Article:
Hardeep Singh Kohli explores the relationship between food and the major religions. He starts by looking at his own faith, Sikhism.
In this short series for Heart and Soul, Hardeep Singh Kohli explores the relationship between food and the major faiths and what the feasts, diets and the communal meals tell us about spirituality. Hardeep starts by considering his own faith – Sikhism.
In this first programme, he travels to Edinburgh and London to hear how thousands of people receive meals from the langar, or free kitchen, made by Sikh volunteers. In Southall, one temple offers a staggering 5,000 meals a day from early morning to late at night, while a group of young men and women take food out on the streets to those in need.
Hardeep also hears about the tensions between some who believe that only Amritdhari (baptised) Sikhs can prepare food for langar.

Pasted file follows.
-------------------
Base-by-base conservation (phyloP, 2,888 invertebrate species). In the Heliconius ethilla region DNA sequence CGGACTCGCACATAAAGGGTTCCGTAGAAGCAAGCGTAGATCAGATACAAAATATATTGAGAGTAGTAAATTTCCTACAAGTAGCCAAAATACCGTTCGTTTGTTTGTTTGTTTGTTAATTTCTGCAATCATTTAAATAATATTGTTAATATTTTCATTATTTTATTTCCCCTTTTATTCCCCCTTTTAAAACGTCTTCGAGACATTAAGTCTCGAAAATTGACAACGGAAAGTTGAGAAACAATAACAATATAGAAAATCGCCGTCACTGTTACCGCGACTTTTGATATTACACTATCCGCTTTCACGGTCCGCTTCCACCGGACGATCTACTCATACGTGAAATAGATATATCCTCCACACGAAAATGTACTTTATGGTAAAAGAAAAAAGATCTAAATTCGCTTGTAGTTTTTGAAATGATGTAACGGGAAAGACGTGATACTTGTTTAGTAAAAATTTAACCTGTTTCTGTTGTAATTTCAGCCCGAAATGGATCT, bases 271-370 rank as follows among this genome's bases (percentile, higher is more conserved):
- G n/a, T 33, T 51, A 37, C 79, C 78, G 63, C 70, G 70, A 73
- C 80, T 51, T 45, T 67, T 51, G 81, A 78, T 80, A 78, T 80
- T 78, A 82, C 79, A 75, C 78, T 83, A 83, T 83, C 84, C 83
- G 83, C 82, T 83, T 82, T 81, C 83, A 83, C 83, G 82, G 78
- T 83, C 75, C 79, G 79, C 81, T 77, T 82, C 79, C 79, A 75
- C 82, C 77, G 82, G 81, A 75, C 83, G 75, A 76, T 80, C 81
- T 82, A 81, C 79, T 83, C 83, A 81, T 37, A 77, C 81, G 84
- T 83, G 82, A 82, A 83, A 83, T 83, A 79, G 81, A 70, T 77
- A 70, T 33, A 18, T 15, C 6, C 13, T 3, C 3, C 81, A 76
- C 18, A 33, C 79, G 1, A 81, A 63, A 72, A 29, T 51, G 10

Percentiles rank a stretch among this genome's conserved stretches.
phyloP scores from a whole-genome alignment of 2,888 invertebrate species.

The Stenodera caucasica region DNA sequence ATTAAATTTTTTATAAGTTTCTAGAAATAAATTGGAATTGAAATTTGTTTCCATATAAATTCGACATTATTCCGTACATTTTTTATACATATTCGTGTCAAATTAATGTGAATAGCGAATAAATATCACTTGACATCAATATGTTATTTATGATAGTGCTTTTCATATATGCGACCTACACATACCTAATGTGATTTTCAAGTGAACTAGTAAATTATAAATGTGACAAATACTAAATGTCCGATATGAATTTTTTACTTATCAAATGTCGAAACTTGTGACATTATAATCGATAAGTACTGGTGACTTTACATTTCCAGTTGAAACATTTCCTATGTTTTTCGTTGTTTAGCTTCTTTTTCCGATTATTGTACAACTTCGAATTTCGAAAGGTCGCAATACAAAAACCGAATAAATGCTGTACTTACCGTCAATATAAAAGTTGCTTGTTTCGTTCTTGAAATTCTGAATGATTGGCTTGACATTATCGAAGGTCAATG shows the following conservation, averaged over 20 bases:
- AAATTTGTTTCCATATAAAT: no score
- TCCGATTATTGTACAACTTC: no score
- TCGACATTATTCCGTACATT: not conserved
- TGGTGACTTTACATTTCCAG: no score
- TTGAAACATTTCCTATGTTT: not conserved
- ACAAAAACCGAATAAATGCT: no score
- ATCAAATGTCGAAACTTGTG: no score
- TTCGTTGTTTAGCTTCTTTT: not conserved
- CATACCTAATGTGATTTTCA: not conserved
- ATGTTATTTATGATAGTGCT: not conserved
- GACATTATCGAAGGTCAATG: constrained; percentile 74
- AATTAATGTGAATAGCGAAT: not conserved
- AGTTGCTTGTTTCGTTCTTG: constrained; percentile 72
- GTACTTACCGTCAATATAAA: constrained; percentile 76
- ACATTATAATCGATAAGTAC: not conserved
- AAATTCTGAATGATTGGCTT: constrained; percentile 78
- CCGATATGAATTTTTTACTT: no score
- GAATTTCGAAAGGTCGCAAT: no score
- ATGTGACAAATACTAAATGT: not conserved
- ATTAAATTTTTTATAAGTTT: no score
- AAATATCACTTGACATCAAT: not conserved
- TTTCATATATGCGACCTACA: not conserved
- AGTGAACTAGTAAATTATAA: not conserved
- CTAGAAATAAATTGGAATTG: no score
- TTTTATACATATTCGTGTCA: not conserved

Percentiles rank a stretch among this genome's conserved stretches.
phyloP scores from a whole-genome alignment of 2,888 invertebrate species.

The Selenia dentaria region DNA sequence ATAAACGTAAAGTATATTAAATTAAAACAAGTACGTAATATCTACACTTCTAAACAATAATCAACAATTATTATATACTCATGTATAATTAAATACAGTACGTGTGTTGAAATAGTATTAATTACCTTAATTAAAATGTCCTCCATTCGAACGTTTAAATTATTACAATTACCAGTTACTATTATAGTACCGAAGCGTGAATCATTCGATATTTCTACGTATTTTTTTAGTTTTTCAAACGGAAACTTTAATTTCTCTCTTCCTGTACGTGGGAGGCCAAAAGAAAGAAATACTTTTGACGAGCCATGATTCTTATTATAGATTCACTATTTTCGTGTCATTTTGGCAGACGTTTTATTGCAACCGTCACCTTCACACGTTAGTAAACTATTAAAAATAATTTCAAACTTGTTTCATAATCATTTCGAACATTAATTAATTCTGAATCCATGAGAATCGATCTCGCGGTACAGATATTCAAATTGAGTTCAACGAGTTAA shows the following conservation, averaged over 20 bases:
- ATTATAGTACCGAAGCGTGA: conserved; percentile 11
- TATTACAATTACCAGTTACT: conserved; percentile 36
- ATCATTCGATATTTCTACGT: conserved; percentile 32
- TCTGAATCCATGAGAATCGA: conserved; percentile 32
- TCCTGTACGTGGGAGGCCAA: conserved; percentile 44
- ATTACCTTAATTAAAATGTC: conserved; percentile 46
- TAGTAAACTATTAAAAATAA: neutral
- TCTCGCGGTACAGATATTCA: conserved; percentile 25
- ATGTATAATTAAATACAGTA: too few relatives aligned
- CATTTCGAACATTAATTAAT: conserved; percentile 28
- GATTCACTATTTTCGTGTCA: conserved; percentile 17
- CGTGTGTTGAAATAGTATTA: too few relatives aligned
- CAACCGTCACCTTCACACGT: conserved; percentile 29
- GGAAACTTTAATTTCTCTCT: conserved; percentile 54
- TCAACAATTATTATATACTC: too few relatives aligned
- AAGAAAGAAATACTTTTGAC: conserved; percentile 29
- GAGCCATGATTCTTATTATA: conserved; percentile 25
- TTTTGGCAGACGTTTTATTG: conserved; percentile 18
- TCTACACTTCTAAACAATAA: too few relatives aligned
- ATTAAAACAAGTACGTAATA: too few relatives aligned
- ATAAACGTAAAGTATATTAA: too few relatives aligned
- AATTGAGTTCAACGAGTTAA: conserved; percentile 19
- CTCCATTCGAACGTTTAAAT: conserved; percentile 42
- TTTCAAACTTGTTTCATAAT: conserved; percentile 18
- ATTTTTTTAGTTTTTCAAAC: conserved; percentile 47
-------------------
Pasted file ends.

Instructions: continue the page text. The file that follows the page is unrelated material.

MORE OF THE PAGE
The langar was started by the first Sikh Guru, Guru Nanak Dev Ji. In a time of factions and divisions in India, Guru Nanak wanted all Sikh gurdwaras to serve langar to uphold the principle of equality between all people, regardless of religion, caste or social status. The tradition of langar expresses the ethics of sharing, community, inclusiveness and oneness of all humankind.
More than 500 years later, Hardeep explores why the langar meal is still playing a role in promoting equality in modern day society and how young Sikhs are taking the ethos a step further in the UK.
In the next programme, Hardeep will be speaking to the Jain community about their relationship with food.
(Photo: Hardeep Singh Kohli with the Landa family. Credit: Rajeev Gupta)